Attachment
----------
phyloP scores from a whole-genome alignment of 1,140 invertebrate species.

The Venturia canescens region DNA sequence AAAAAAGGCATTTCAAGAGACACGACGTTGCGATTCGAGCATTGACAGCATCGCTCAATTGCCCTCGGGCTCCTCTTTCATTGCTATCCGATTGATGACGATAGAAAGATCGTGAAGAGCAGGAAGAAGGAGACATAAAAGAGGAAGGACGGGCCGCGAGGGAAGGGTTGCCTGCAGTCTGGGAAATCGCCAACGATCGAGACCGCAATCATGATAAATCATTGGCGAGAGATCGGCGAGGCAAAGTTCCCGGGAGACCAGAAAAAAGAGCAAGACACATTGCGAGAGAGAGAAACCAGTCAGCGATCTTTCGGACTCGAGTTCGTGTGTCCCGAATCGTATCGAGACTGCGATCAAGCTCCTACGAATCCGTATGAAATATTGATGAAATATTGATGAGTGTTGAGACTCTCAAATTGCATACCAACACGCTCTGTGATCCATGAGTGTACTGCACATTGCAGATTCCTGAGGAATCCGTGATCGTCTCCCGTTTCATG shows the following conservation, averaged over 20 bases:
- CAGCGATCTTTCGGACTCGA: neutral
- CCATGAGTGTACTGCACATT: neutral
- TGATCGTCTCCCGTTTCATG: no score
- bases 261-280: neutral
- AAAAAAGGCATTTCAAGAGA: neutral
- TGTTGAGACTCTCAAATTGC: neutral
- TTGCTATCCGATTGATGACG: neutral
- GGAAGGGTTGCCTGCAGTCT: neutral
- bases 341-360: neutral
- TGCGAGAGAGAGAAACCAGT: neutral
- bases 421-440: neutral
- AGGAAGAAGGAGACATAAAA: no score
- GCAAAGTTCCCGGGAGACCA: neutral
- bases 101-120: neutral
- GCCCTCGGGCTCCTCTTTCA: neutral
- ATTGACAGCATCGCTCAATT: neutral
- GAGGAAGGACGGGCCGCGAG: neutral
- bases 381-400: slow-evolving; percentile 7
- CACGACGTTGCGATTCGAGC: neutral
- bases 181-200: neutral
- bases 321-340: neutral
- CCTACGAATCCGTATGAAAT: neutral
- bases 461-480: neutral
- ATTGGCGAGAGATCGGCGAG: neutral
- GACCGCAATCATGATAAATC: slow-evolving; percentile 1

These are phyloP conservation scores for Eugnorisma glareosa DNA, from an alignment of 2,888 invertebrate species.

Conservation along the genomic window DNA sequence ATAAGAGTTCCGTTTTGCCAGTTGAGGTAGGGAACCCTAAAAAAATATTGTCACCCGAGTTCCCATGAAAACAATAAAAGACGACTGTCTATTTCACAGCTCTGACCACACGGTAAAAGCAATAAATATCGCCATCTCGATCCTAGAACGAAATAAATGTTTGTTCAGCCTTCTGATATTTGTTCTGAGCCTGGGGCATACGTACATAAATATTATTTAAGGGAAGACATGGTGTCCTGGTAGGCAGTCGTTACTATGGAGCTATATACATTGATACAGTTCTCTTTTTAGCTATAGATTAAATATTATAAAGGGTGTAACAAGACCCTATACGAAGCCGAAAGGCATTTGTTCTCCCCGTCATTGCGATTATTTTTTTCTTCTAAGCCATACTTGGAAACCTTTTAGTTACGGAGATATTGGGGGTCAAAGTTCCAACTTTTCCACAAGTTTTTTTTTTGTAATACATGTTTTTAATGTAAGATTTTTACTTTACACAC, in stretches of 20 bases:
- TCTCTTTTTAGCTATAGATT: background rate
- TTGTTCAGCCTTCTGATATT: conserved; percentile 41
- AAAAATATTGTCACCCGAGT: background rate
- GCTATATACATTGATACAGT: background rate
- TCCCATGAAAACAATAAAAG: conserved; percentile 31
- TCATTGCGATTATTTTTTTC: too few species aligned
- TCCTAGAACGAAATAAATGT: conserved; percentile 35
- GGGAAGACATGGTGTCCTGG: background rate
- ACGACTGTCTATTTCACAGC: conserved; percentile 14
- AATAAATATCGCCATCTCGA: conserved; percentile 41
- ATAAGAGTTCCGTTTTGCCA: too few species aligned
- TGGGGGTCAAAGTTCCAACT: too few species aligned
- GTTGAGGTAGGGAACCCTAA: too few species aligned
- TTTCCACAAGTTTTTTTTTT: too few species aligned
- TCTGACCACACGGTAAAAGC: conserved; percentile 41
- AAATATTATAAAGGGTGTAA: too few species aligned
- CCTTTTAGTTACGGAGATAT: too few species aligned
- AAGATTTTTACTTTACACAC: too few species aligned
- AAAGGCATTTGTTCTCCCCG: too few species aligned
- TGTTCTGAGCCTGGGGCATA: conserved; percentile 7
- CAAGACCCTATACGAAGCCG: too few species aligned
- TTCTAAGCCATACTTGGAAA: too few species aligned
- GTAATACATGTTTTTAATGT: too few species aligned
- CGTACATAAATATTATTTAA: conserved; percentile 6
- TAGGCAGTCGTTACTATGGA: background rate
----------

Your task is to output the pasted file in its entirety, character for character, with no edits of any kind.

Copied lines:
phyloP scores from a whole-genome alignment of 1,140 invertebrate species.

The Venturia canescens region DNA sequence AAAAAAGGCATTTCAAGAGACACGACGTTGCGATTCGAGCATTGACAGCATCGCTCAATTGCCCTCGGGCTCCTCTTTCATTGCTATCCGATTGATGACGATAGAAAGATCGTGAAGAGCAGGAAGAAGGAGACATAAAAGAGGAAGGACGGGCCGCGAGGGAAGGGTTGCCTGCAGTCTGGGAAATCGCCAACGATCGAGACCGCAATCATGATAAATCATTGGCGAGAGATCGGCGAGGCAAAGTTCCCGGGAGACCAGAAAAAAGAGCAAGACACATTGCGAGAGAGAGAAACCAGTCAGCGATCTTTCGGACTCGAGTTCGTGTGTCCCGAATCGTATCGAGACTGCGATCAAGCTCCTACGAATCCGTATGAAATATTGATGAAATATTGATGAGTGTTGAGACTCTCAAATTGCATACCAACACGCTCTGTGATCCATGAGTGTACTGCACATTGCAGATTCCTGAGGAATCCGTGATCGTCTCCCGTTTCATG shows the following conservation, averaged over 20 bases:
- CAGCGATCTTTCGGACTCGA: neutral
- CCATGAGTGTACTGCACATT: neutral
- TGATCGTCTCCCGTTTCATG: no score
- bases 261-280: neutral
- AAAAAAGGCATTTCAAGAGA: neutral
- TGTTGAGACTCTCAAATTGC: neutral
- TTGCTATCCGATTGATGACG: neutral
- GGAAGGGTTGCCTGCAGTCT: neutral
- bases 341-360: neutral
- TGCGAGAGAGAGAAACCAGT: neutral
- bases 421-440: neutral
- AGGAAGAAGGAGACATAAAA: no score
- GCAAAGTTCCCGGGAGACCA: neutral
- bases 101-120: neutral
- GCCCTCGGGCTCCTCTTTCA: neutral
- ATTGACAGCATCGCTCAATT: neutral
- GAGGAAGGACGGGCCGCGAG: neutral
- bases 381-400: slow-evolving; percentile 7
- CACGACGTTGCGATTCGAGC: neutral
- bases 181-200: neutral
- bases 321-340: neutral
- CCTACGAATCCGTATGAAAT: neutral
- bases 461-480: neutral
- ATTGGCGAGAGATCGGCGAG: neutral
- GACCGCAATCATGATAAATC: slow-evolving; percentile 1

These are phyloP conservation scores for Eugnorisma glareosa DNA, from an alignment of 2,888 invertebrate species.

Conservation along the genomic window DNA sequence ATAAGAGTTCCGTTTTGCCAGTTGAGGTAGGGAACCCTAAAAAAATATTGTCACCCGAGTTCCCATGAAAACAATAAAAGACGACTGTCTATTTCACAGCTCTGACCACACGGTAAAAGCAATAAATATCGCCATCTCGATCCTAGAACGAAATAAATGTTTGTTCAGCCTTCTGATATTTGTTCTGAGCCTGGGGCATACGTACATAAATATTATTTAAGGGAAGACATGGTGTCCTGGTAGGCAGTCGTTACTATGGAGCTATATACATTGATACAGTTCTCTTTTTAGCTATAGATTAAATATTATAAAGGGTGTAACAAGACCCTATACGAAGCCGAAAGGCATTTGTTCTCCCCGTCATTGCGATTATTTTTTTCTTCTAAGCCATACTTGGAAACCTTTTAGTTACGGAGATATTGGGGGTCAAAGTTCCAACTTTTCCACAAGTTTTTTTTTTGTAATACATGTTTTTAATGTAAGATTTTTACTTTACACAC, in stretches of 20 bases:
- TCTCTTTTTAGCTATAGATT: background rate
- TTGTTCAGCCTTCTGATATT: conserved; percentile 41
- AAAAATATTGTCACCCGAGT: background rate
- GCTATATACATTGATACAGT: background rate
- TCCCATGAAAACAATAAAAG: conserved; percentile 31
- TCATTGCGATTATTTTTTTC: too few species aligned
- TCCTAGAACGAAATAAATGT: conserved; percentile 35
- GGGAAGACATGGTGTCCTGG: background rate
- ACGACTGTCTATTTCACAGC: conserved; percentile 14
- AATAAATATCGCCATCTCGA: conserved; percentile 41
- ATAAGAGTTCCGTTTTGCCA: too few species aligned
- TGGGGGTCAAAGTTCCAACT: too few species aligned
- GTTGAGGTAGGGAACCCTAA: too few species aligned
- TTTCCACAAGTTTTTTTTTT: too few species aligned
- TCTGACCACACGGTAAAAGC: conserved; percentile 41
- AAATATTATAAAGGGTGTAA: too few species aligned
- CCTTTTAGTTACGGAGATAT: too few species aligned
- AAGATTTTTACTTTACACAC: too few species aligned
- AAAGGCATTTGTTCTCCCCG: too few species aligned
- TGTTCTGAGCCTGGGGCATA: conserved; percentile 7
- CAAGACCCTATACGAAGCCG: too few species aligned
- TTCTAAGCCATACTTGGAAA: too few species aligned
- GTAATACATGTTTTTAATGT: too few species aligned
- CGTACATAAATATTATTTAA: conserved; percentile 6
- TAGGCAGTCGTTACTATGGA: background rate